The local frequency with a Fourier component *w* at the point (*x*, *y*) in the recorded image 1/*p*^{(w)} can be considered to express the phase derivatives as
$\partial {\phi}_{m}^{(w)}(x,y)/\partial x$. Therefore, by differentiating
${\phi}_{m}^{(w)}(x,y)$ with respect to *x* for the phase term of the moiré fringe in Eq. (6), we can obtain the following equation:

*w*. Next, the optimum pitch for down-sampling with frequency

*w*can be obtained as

*P̂*(

*x*,

*y*) can be obtained by considering the amplitude information of multiple frequencies:

In the displacement measurement experiment described in Sec. 4, the grating pitch was determined to be 20.2 pixels in the recorded image. We use 20 pixels as the down-sampling pitch in the displacement analysis. In this case, the displacement error caused by the mismatches between the sampling pitch and the grating pitch can be ignored.

Our method is also useful in analyzing the deformation and strain analysis for material evaluations under tensile/compression testing or thermal deformation measurements. If we can observe a clear periodic pattern, the displacement and strain distributions from small deformations to large deformations can be measured. Within a few percent strain condition, the same sampling pitch for the displacement measurement can be used. When a loaded specimen has a large deformation, the grating pitch can be largely changed. In this case, each optimum sampling pitch of the specimen before and after deformations is preferred to use for the strain measurement.

#### 5.3. Influence of the order of the intensity-interpolation on the measurement accuracy

In the displacement measurement experiment described in Sec. 4, a linear intensity interpolation was used. Based on our recent research on the accuracy of the sampling moiré method [15], if a high-order (2nd- and 3rd-order) interpolation such as when using a *B*-spline function is performed, the phase error caused by the mismatch between the sampling pitch and the grating pitch can be decreased compared to a linear interpolation. In contrast, in the case of higher-order interpolations, the spatial resolution is lower than that for a linear interpolation. The relation between the spatial resolution *N* and the order of the intensity interpolation *O* is given as

To investigate the effect of the mismatch between the sampling pitch and the grating pitch, the displacement measurement was also analyzed using a sampling pitch *T* = 18 pixels. Figure 9 shows the Fourier spectra of the repeated pattern for character “A” at the central point when the order of the intensity interpolation is changed from 1st-order (linear) to 3rd-order for sampling pitches of *T* = 20 pixels and *T* = 18 pixels, respectively. In the case of *T* = 20 pixels (i.e., a sampling pitch coincident with the grating pitch), the Fourier spectra for three different interpolation methods are nearly identical as shown in Fig. 9(a). In the case of *T* = 18 pixels (i.e., the sampling pitch is approximately equal to grating pitch), the Fourier spectra for three different interpolation methods are slightly different as shown in Fig. 9(b).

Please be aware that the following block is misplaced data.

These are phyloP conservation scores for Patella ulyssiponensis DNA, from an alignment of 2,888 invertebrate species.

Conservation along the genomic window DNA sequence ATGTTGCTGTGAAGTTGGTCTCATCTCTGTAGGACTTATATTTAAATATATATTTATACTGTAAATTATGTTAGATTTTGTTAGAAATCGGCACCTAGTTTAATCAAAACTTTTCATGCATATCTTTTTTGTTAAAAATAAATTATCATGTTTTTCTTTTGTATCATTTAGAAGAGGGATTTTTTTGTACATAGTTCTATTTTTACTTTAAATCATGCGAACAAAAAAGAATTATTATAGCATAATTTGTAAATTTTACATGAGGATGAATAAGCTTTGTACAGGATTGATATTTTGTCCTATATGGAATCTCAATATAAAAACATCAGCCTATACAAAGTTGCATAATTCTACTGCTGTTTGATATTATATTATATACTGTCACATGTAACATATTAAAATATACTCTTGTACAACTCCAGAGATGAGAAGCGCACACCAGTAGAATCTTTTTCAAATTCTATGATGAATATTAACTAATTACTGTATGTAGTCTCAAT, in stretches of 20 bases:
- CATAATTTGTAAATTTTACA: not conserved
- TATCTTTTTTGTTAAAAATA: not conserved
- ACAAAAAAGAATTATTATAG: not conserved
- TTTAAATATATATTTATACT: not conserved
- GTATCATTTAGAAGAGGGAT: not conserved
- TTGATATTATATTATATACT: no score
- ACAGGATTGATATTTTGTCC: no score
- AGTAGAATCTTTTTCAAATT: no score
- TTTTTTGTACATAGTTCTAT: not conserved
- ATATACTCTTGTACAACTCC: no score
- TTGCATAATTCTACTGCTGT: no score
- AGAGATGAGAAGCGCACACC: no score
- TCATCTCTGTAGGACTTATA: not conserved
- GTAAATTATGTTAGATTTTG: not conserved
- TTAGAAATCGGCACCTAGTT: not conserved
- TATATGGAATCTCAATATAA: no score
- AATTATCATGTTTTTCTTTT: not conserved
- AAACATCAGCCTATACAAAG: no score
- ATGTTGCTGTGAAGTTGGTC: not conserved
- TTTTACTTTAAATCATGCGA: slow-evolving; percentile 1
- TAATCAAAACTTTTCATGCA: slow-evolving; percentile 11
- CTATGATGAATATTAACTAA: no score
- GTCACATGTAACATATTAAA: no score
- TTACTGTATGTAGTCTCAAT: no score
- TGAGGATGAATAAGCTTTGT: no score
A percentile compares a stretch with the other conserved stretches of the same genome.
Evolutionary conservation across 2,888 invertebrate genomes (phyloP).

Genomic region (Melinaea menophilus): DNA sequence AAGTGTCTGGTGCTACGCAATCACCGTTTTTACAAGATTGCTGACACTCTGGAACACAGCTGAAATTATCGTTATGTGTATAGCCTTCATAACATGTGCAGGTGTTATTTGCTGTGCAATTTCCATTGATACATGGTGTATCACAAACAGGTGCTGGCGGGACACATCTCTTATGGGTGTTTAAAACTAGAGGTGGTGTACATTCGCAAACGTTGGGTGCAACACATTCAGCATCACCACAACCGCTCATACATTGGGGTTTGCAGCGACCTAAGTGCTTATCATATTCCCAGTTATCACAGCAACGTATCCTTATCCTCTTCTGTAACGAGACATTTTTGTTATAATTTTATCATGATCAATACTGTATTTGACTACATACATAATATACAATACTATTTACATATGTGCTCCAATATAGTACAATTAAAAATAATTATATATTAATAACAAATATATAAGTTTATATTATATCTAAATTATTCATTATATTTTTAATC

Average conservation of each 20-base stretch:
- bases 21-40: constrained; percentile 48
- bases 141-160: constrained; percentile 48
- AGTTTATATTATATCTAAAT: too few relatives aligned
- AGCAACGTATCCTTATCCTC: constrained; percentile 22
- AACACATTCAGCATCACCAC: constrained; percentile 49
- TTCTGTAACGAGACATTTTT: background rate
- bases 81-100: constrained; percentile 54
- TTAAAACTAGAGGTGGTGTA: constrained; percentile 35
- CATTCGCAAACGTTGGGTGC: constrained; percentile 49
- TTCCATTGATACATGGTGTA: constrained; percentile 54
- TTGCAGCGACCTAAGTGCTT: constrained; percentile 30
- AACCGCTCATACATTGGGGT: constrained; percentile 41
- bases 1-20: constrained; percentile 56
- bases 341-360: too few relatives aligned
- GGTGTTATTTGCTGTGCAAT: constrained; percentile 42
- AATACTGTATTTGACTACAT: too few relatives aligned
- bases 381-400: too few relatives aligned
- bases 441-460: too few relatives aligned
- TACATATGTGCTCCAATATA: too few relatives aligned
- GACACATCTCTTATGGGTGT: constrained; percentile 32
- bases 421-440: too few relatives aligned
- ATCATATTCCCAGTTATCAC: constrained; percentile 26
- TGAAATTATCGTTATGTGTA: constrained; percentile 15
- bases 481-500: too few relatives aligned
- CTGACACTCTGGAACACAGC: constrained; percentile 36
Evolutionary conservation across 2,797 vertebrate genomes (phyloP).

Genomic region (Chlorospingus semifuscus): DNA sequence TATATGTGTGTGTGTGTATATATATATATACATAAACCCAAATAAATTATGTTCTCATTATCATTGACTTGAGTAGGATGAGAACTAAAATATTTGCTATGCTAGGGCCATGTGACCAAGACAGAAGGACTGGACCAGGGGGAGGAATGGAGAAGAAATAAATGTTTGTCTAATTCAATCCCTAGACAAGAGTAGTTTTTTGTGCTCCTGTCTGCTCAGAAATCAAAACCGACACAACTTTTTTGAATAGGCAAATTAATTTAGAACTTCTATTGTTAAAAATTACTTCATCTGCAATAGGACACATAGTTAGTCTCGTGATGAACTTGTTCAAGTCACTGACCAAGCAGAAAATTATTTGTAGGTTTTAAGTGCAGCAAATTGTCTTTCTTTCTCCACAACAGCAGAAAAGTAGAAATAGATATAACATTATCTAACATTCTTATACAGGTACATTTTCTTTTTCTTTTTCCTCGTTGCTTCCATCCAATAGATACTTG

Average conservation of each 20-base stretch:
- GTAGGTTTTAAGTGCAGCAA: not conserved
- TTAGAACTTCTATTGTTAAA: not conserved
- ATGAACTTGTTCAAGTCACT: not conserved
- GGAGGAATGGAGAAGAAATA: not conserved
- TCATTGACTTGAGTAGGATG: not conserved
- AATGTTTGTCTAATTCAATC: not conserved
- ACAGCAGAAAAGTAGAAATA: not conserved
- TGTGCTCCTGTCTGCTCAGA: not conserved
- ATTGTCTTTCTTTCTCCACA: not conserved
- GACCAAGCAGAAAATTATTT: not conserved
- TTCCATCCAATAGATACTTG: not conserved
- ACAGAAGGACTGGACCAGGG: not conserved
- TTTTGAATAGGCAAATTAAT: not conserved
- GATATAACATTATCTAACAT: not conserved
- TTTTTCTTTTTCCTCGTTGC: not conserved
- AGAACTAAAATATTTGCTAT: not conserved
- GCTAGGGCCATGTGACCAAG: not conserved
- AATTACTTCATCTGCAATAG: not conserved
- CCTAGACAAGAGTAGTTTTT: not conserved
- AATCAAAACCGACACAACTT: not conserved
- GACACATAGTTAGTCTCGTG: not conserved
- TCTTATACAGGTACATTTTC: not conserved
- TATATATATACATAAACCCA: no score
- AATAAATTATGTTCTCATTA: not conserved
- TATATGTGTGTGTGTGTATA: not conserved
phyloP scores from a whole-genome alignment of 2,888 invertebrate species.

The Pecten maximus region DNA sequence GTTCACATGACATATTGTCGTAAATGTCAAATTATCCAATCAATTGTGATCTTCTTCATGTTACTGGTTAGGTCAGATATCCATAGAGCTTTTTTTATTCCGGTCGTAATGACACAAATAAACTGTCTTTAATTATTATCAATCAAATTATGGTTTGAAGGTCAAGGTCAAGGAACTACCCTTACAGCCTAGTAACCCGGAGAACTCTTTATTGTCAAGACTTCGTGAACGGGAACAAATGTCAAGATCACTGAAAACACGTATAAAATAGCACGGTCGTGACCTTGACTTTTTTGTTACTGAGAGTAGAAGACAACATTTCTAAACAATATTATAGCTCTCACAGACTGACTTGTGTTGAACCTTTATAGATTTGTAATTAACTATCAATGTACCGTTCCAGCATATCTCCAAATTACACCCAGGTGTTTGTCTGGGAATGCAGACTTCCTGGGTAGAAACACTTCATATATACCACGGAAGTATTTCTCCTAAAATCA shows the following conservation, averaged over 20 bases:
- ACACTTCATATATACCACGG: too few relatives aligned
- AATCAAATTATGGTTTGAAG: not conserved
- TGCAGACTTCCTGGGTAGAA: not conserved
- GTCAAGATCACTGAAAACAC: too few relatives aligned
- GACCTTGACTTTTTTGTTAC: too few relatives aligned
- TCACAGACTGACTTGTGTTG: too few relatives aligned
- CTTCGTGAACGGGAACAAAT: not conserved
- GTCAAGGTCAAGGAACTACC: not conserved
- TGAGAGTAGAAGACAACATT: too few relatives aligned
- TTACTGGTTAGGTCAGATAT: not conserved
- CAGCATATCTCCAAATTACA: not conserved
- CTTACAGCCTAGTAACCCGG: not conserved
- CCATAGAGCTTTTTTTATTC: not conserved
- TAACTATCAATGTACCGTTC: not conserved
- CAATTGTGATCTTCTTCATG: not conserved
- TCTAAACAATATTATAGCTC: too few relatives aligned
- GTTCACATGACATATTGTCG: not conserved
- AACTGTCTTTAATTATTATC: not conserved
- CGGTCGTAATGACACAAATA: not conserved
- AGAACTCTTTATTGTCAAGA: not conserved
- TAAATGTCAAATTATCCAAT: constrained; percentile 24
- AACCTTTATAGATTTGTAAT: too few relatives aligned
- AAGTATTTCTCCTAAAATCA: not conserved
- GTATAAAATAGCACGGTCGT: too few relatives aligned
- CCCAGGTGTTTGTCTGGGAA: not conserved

Figure 10 shows the relation between the order of the intensity interpolation and the RMS displacement error obtained by the sampling moiré method and the proposed method in the case of *T* = 20 pixels and *T* = 18 pixels, respectively, after a 0.1 mm displacement. The RMS displacement error is obtained in the central 20×20 pixels evaluation area (400 points) for the repeated pattern for the character “A”. For the conventional sampling moiré method, as shown in Fig. 10(a), the measurement accuracy obtained by the higher-order interpolation is better than the linear interpolation because a larger number of pixels of the original grating are required to analyze the phase value of the moiré fringe at a single pixel. When the sampling pitch does not match the grating pitch, the RMS measurement error can be increased, especially for the linear interpolation as shown in Fig. 10(b).

In contrast, the RMS displacement error obtained by the proposed method was nearly identical for the three different interpolation methods as shown in Figs. 10(a) and 10(b). This indicated that the order of the intensity interpolation is not an important factor in the measurement accuracy in the proposed method. Because the algorithm and implementation of the linear interpolation is much simpler, the calculation speed is higher than the high-order interpolation. From the results of Fig. 10, it can be considered that the linear interpolation is sufficient in the displacement analysis for the proposed method.

#### 5.4. Influence of the camera resolution on the measurement accuracy

In our proposed method, after performing down-sampling and an intensity interpolation, the phase distribution of the moiré fringe is determined by the well-known phase-shifting method. In the *N*-step phase-shifting algorithm, the relation between the standard deviation of the phase error *σ _{φn}* and the standard deviation of the random noise

*σ*is as follows:

_{n}Clearly, to improve the measurement accuracy, we can increase the signal-to-noise ratio, i.e., by recording a high-contrast fringe pattern at low-noise conditions. The other method is to increase the number of phase-shifting steps *N*, which corresponds to using a high-resolution camera and performing an analysis using a large value of the sampling pitch. As indicated in Eq. (16), if an image with twice the resolution is used, the phase error caused by random noise can be reduced by a factor of
$\sqrt{2}$.

#### 5.5. Advantages

Compared with existing displacement sensors and measurement techniques, the main advantages of the proposed method are as follows: